Abstract: Journal editors have a large amount of power to advance open science in their respective fields by incentivising and mandating open policies and practices at their journals. The Data PASS Journal Editors Discussion Interface (JEDI, an online community for social science journal editors: www.dpjedi.org) has collated several resources on open science in journal editing (www.dpjedi.org/resources). However, it can be overwhelming as a new editor to know where to start. For this reason, we have created a guide for journal editors on how to get started with open science. The guide outlines steps that editors can take to implement open policies and practices at their journal, and goes through the what, why, how, and worries of each policy/practice.
Category Archives: oa.best_practices
News – CESSDA Recognised for its contributions to Open Science best practices
“CESSDA [Consortium of European Social Science Data Archives] has been recognised in the new Horizon Europe Programme Guide and the Open Research Europe publishing platform for its contribution to Open Science practices. These recognitions highlight the importance of trusted repositories in Open Science practices, particularly in preserving and making research data accessible….”
We accelerate the transition to Open Science | EOSC Association
“How to accelerate the transition to Open Science? Join us!
Join us for an upcoming event at the Nordic House in Brussels, on June 12th.
As part of the build-up to the Swedish Presidency conference on “The Potential of Research Data”, the EOSC Association, alongside its esteemed Swedish members, the Swedish University of Agricultural Sciences (SLU) and the Swedish Research Council (VR), will be hosting a remarkable joint session on Accelerating the Transition to Open Science: the possible pathways for impact to accelerate the transition to Open Science as the norm for scientific publishing.
This highly anticipated gathering will take place after work on Monday, 12 June, at 17:30, and is hosted at the EOSC Association headquarters located at Rue du Luxembourg 3 in Brussels….”
Best practices for APC waivers – Research4Life
“Article Processing or Publishing Charges (APCs) are a feature of some Open Access (OA) publishing models. Many publishers offer APC waivers to researchers from lower and middle-income countries. It can be difficult for eligible researchers to discover and understand what waiver policies exist and how they are applied.
These guidelines offer a checklist of considerations when setting and implementing a waiver policy and provide recommendations on how best to communicate your policy to potential authors from the Research4Life user community.
These guidelines are not intended to influence how policy is set, only to make recommendations that provide maximum transparency and clarity for users, particularly potential authors….”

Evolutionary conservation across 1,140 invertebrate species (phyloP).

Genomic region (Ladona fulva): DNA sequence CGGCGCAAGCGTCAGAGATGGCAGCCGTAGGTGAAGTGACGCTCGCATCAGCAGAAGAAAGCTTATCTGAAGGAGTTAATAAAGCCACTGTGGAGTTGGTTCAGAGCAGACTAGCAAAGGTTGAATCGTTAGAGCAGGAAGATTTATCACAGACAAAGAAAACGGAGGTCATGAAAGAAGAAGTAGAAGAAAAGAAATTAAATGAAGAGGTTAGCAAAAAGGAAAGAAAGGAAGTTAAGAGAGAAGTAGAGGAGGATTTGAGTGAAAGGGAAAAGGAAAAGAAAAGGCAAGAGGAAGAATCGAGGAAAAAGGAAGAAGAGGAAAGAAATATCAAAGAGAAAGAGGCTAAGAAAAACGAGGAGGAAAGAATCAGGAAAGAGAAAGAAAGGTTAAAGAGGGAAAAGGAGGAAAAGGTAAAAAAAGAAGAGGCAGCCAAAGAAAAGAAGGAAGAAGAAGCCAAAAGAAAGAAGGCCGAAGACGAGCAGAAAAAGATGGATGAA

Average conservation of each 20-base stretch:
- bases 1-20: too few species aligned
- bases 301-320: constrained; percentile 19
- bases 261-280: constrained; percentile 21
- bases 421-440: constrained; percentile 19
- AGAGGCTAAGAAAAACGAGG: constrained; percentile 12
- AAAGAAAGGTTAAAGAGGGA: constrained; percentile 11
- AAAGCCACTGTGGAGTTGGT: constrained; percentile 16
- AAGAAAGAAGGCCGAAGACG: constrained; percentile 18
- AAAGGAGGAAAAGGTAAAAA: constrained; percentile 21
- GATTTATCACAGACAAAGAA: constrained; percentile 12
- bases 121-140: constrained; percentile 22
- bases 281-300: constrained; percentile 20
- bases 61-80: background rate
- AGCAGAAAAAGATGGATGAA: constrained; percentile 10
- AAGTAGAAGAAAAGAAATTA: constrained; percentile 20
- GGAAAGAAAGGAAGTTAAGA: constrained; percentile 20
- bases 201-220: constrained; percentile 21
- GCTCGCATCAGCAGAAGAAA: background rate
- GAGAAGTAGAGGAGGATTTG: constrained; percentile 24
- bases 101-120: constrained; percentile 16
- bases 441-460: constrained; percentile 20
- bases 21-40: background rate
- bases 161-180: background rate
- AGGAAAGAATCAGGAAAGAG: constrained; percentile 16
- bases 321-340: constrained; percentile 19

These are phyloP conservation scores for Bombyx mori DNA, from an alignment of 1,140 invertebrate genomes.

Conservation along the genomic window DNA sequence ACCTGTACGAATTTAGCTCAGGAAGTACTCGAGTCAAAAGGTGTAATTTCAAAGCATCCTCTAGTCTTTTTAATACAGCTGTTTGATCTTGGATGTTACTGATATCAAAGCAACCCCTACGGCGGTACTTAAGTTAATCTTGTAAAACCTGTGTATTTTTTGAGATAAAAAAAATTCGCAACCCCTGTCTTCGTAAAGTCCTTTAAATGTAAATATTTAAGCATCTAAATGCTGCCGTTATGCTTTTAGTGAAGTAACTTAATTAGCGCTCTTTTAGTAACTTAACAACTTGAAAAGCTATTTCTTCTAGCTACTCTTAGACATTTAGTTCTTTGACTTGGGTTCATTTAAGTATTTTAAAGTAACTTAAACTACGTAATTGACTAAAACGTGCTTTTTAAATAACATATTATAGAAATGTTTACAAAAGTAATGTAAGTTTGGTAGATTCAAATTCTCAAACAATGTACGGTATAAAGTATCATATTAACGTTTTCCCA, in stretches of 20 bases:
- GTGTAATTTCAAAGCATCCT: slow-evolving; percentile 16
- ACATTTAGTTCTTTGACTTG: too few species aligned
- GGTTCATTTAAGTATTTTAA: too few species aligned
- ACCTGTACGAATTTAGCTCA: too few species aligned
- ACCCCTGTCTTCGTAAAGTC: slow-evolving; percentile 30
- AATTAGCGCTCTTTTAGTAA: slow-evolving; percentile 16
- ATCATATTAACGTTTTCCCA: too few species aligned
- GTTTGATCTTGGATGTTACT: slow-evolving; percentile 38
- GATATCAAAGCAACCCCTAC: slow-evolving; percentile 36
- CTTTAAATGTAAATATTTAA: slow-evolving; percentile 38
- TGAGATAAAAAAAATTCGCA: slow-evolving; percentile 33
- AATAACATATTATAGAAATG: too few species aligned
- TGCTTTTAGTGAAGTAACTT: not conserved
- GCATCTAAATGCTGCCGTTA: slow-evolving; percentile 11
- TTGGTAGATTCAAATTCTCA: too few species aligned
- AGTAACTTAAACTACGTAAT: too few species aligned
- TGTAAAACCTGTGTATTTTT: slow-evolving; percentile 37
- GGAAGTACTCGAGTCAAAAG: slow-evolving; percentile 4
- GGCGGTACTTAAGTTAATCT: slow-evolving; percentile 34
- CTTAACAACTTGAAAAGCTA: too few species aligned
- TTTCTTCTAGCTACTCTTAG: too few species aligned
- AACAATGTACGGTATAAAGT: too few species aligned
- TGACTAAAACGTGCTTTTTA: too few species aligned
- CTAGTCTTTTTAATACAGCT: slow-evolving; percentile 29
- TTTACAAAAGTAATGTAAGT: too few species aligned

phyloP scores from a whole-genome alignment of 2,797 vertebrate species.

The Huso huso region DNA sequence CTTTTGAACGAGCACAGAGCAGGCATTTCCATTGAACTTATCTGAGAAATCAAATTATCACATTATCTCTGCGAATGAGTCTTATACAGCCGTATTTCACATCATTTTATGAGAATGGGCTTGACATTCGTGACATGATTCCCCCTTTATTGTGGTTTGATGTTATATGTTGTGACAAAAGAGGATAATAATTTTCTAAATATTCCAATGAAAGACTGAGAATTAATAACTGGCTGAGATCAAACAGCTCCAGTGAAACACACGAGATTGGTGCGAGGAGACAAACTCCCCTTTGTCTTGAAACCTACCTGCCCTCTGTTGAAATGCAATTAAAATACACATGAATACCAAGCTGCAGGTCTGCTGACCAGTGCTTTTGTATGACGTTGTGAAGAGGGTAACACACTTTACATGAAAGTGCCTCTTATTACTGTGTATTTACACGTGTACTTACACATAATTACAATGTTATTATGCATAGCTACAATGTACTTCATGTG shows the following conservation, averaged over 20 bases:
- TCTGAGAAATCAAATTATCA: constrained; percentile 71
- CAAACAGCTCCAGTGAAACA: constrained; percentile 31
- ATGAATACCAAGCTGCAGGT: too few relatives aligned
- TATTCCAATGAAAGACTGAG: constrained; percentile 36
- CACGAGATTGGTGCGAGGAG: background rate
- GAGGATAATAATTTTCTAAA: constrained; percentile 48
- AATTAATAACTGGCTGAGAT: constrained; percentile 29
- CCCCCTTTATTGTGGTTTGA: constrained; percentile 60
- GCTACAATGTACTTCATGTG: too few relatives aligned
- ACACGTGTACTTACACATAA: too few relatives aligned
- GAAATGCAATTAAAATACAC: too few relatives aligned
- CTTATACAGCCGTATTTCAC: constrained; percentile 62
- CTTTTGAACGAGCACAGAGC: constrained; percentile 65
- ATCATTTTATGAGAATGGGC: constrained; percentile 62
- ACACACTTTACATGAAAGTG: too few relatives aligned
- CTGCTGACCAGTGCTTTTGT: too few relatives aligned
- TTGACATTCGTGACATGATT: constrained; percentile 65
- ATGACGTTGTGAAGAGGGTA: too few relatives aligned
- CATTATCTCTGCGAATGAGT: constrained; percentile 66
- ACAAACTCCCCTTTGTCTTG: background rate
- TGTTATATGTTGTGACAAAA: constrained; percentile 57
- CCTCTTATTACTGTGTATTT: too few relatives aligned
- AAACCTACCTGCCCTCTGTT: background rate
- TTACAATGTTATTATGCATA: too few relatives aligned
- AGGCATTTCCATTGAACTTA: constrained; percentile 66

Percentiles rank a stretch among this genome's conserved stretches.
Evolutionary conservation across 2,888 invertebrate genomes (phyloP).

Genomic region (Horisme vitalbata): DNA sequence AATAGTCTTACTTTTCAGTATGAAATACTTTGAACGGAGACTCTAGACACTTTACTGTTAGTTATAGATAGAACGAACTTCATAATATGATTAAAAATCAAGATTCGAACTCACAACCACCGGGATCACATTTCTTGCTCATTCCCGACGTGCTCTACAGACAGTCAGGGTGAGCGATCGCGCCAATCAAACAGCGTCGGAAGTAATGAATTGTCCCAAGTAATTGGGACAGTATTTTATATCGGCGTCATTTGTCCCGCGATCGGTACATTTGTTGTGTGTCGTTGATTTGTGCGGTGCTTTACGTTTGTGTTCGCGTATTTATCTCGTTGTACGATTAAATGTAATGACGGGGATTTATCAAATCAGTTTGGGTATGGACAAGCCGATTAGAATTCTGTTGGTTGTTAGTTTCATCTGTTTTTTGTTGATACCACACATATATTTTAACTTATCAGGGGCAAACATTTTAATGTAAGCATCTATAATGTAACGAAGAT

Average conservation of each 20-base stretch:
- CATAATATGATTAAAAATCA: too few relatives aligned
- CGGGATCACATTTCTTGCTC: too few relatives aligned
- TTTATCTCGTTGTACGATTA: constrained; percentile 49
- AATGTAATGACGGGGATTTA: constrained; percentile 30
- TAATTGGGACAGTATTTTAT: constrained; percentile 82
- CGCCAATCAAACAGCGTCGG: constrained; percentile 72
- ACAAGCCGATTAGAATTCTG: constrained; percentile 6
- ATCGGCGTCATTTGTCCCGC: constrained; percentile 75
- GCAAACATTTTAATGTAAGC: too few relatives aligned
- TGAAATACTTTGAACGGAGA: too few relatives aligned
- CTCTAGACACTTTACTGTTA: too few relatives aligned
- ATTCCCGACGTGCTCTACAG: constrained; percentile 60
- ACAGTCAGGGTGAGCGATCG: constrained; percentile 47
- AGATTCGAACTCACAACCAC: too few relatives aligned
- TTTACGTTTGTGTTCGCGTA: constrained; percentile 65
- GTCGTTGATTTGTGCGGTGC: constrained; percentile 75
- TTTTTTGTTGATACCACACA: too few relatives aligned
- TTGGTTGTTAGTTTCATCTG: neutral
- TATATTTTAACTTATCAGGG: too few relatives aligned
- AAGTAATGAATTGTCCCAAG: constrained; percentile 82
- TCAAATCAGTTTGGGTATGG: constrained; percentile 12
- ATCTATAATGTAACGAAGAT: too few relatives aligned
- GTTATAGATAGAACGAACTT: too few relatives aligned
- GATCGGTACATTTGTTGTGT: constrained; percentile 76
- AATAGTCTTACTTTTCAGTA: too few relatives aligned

Beyond the Repository – ACM Queue
“Open source is much more than a repository—it is a rich multilevel ecosystem of human contributors who collaboratively cooperate, in many capacities, to accomplish a shared creative endeavor. Consequently, when studying open source ecosystems, numerous interacting parts must be considered to understand the dynamics of the whole. Research on open source ecosystems is ultimately research about a sociotechnical ecosystem. Researchers should take care to retain the socio- element in research and understand how both their methods and results may impact entire open source ecosystems.
This article describes best practices for open source ecosystems research through multiple overarching best practices. It offers practical guidelines for conducting rigorous, ethical, respectful research that maintains the integrity of the open source ecosystem under consideration….”
ICOR’s Inaugural Public Meeting: Evidence-based implementation of open collaborative research | 17 May 2023 | Incentivizing Collaborative Open Research
“We are pleased to announce that ICOR’s inaugural public webinar is scheduled for May 17, 10:30am – 12pm ET; please join us by registering here. Incentivizing Collaborative Open Research (ICOR) was founded in early 2020 with a small gathering of open science advocates, funders, practitioners and institutional leaders interested in taking constructive and immediate action to increase research transparency and accelerate scientific breakthroughs. The ‘Strategic Circle’ agreed that use of publications and associated metrics was incentivizing the wrong behaviors, leading competition over collaboration. To shift incentives, the strategists mapped out changes needed throughout the research lifecycle, as illustrated on our home page from early proposal of a research project to assessment of its outcomes….”
Publishers Learning And Community Exchange | theplace.discourse.group
“Welcome to the Publishers Learning and Community Exchange. Things are best achieved by working together. Here at the Publishers Learning and Community Exchange we aim to make it easier for you to find solutions to problems, access the most relevant information, gain a better understanding of publishing processes and standards, and share experiences and best practices.
We realize that the sheer number of agencies involved in regulating and preserving scholarly content is in itself a challenge, and can be very confusing for new organizations. We envisaged the PLACE as a ‘one stop shop’ to information to support publishers in adopting best practices the industry developed.
We also hope that by setting the information service as a forum, we will encourage open exchange with publishers who aspire to do things right. Please browse through the topics of interest. Please ask questions in response to posts already existing on this forum, and by starting new topics within any of the forum categories (you will need to register as a user to do that).
Please don’t hesitate to introduce yourself briefly to colleagues in this community and read others’ introductions….”
Introducing The Publishers Learning And Community Exchange (PLACE) | OASPA, April 5, 2023
“The Publishers Learning And Community Exchange (PLACE) at theplace.discourse.group is a new online public forum created for organisations who wish to adopt best practices in scholarly publishing. It has been co-developed by four organisations – Crossref, DOAJ, Committee on Publication Ethics (COPE) and Open Access Scholarly Publishing Association (OASPA). When OASPA recently asked our Scholar Publisher members if they needed publishing support, 70% said that they did. They also said they seek connection with other scholar publishers….”